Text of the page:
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Medical Devices; General and Plastic Surgery Devices; Classification of the Focused Ultrasound Stimulator System for Aesthetic Use

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Information about this document as published in the Federal Register.

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AGENCY:

Food and Drug Administration, HHS.

ACTION:

Final rule.

SUMMARY:

The Food and Drug Administration (FDA) is classifying the focused ultrasound stimulator system for aesthetic use into class II (special controls). The special control(s) that will apply to the device is the guidance document entitled “Class II Special Controls Guidance Document: Focused Ultrasound Stimulator System for Aesthetic Use.” The Agency is classifying the device into class II (special controls) in order to provide a reasonable assurance of safety and effectiveness of the device.

DATES:

This rule is effective August 19, 2011. The classification was effective on September 11, 2009.

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FOR FURTHER INFORMATION CONTACT:

Richard Felten, Center for Devices and Radiological Health, Food and Drug Administration, 10903 New Hampshire Ave., Bldg. 66, Rm. 1436, Silver Spring, MD 20993-0002, 301-796-6392.

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SUPPLEMENTARY INFORMATION:

I. Background

In accordance with section 513(f)(1) of the Federal Food, Drug, and Cosmetic Act (the FD&C Act) (21 U.S.C. 360c(f)(1)), devices that were not in commercial distribution before May 28, 1976 (the date of enactment of the Medical Device Amendments of 1976), generally referred to as postamendments devices, are classified automatically by statute into class III without any FDA rulemaking process. These devices remain in class III and require premarket approval, unless and until the device is classified or reclassified into class I or II, or FDA issues an order finding the device to be substantially equivalent, in accordance with section 513(i) of the FD&C Act, to a predicate device that does not require premarket approval. The Agency determines whether new devices are substantially equivalent to predicate devices by means of premarket notification procedures in section 510(k) of the FD&C Act (21 U.S.C. 360(k)) and part 807 of the regulations (21 CFR part 807).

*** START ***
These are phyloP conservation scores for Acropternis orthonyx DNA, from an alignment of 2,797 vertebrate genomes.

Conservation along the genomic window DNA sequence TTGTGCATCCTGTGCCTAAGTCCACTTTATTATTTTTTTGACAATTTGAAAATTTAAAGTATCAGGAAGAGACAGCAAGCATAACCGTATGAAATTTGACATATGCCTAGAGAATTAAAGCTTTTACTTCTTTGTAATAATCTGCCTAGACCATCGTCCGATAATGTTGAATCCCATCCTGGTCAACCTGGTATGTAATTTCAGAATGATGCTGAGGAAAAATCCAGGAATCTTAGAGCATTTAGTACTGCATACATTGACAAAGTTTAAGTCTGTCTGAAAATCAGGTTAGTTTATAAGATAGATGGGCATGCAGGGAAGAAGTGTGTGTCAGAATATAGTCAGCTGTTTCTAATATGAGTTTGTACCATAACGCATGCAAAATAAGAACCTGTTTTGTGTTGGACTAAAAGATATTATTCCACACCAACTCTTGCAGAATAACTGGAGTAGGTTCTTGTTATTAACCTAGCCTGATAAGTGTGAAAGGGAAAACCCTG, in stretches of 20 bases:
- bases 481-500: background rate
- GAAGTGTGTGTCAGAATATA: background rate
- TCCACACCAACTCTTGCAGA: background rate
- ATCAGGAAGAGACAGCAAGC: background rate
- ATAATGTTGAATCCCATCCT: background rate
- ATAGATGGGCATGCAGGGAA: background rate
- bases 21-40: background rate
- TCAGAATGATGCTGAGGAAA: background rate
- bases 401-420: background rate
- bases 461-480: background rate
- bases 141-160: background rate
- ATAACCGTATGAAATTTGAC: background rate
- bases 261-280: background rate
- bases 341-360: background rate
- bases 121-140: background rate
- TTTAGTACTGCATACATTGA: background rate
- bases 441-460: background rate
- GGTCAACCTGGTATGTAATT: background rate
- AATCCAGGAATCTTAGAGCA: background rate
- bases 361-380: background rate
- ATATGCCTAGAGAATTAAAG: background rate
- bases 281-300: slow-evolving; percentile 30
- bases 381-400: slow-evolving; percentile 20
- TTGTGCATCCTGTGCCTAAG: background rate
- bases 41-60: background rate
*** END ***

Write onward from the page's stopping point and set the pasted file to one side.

Section 513(f)(2) of the FD&C Act provides that any person who submits a premarket notification under section 510(k) of the FD&C Act for a device that has not previously been classified may, within 30 days after receiving an order classifying the device into class III under section 513(f)(1) of the FD&C Act, request FDA to classify the device under the criteria set forth in section 513(a)(1) of the FD&C Act. FDA will, within 60 days of receiving this request, classify the device by written order. This classification will be the initial classification of the device. Within 30 days after the issuance of an order classifying the device, FDA must publish a notice in the Federal Register announcing this classification.

In accordance with section 513(f)(1) of the FD&C Act, FDA issued an order on March 14, 2008 classifying the UltheraTM Focused Ultrasound Stimulator System for Aesthetic Use into class III, because it was not substantially equivalent to a device that was introduced or delivered for introduction into interstate commerce for commercial distribution before May 28, 1976, or a device which was subsequently reclassified into class I or class II. On April 11, 2008, Ulthera, Inc. submitted a petition requesting classification of the UltheraTM Focused Ultrasound Stimulator System for Aesthetic Use under section 513(f)(2) of the FD&C Act. The manufacturer recommended that the device be classified into class II (Ref. 1).